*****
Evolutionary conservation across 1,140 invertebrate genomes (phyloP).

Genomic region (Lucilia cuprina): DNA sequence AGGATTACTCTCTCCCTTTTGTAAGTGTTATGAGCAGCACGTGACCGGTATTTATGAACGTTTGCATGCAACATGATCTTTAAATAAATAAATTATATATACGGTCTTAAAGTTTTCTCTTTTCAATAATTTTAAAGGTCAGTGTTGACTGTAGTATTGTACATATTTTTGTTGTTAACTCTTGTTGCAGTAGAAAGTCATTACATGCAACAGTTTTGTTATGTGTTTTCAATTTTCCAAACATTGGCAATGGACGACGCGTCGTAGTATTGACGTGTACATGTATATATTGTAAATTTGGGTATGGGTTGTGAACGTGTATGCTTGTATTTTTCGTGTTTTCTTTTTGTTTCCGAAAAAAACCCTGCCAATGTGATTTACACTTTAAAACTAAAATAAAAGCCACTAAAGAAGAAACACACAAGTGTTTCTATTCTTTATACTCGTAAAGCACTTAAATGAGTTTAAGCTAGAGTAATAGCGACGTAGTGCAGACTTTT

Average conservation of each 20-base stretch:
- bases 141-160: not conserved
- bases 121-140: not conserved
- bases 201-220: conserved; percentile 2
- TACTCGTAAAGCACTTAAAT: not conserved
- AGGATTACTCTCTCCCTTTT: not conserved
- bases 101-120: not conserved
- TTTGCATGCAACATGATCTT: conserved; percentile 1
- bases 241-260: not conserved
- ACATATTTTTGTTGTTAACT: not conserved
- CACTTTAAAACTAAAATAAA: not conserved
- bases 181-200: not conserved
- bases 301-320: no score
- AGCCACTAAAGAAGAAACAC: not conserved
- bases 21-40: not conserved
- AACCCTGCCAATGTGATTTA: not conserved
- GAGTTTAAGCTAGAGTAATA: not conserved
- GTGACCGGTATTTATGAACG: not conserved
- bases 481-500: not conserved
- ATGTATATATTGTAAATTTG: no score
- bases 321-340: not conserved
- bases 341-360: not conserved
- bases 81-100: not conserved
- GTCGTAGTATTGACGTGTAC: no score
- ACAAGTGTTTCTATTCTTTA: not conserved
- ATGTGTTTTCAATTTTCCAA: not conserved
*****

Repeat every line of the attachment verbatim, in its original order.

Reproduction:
Evolutionary conservation across 1,140 invertebrate genomes (phyloP).

Genomic region (Lucilia cuprina): DNA sequence AGGATTACTCTCTCCCTTTTGTAAGTGTTATGAGCAGCACGTGACCGGTATTTATGAACGTTTGCATGCAACATGATCTTTAAATAAATAAATTATATATACGGTCTTAAAGTTTTCTCTTTTCAATAATTTTAAAGGTCAGTGTTGACTGTAGTATTGTACATATTTTTGTTGTTAACTCTTGTTGCAGTAGAAAGTCATTACATGCAACAGTTTTGTTATGTGTTTTCAATTTTCCAAACATTGGCAATGGACGACGCGTCGTAGTATTGACGTGTACATGTATATATTGTAAATTTGGGTATGGGTTGTGAACGTGTATGCTTGTATTTTTCGTGTTTTCTTTTTGTTTCCGAAAAAAACCCTGCCAATGTGATTTACACTTTAAAACTAAAATAAAAGCCACTAAAGAAGAAACACACAAGTGTTTCTATTCTTTATACTCGTAAAGCACTTAAATGAGTTTAAGCTAGAGTAATAGCGACGTAGTGCAGACTTTT

Average conservation of each 20-base stretch:
- bases 141-160: not conserved
- bases 121-140: not conserved
- bases 201-220: conserved; percentile 2
- TACTCGTAAAGCACTTAAAT: not conserved
- AGGATTACTCTCTCCCTTTT: not conserved
- bases 101-120: not conserved
- TTTGCATGCAACATGATCTT: conserved; percentile 1
- bases 241-260: not conserved
- ACATATTTTTGTTGTTAACT: not conserved
- CACTTTAAAACTAAAATAAA: not conserved
- bases 181-200: not conserved
- bases 301-320: no score
- AGCCACTAAAGAAGAAACAC: not conserved
- bases 21-40: not conserved
- AACCCTGCCAATGTGATTTA: not conserved
- GAGTTTAAGCTAGAGTAATA: not conserved
- GTGACCGGTATTTATGAACG: not conserved
- bases 481-500: not conserved
- ATGTATATATTGTAAATTTG: no score
- bases 321-340: not conserved
- bases 341-360: not conserved
- bases 81-100: not conserved
- GTCGTAGTATTGACGTGTAC: no score
- ACAAGTGTTTCTATTCTTTA: not conserved
- ATGTGTTTTCAATTTTCCAA: not conserved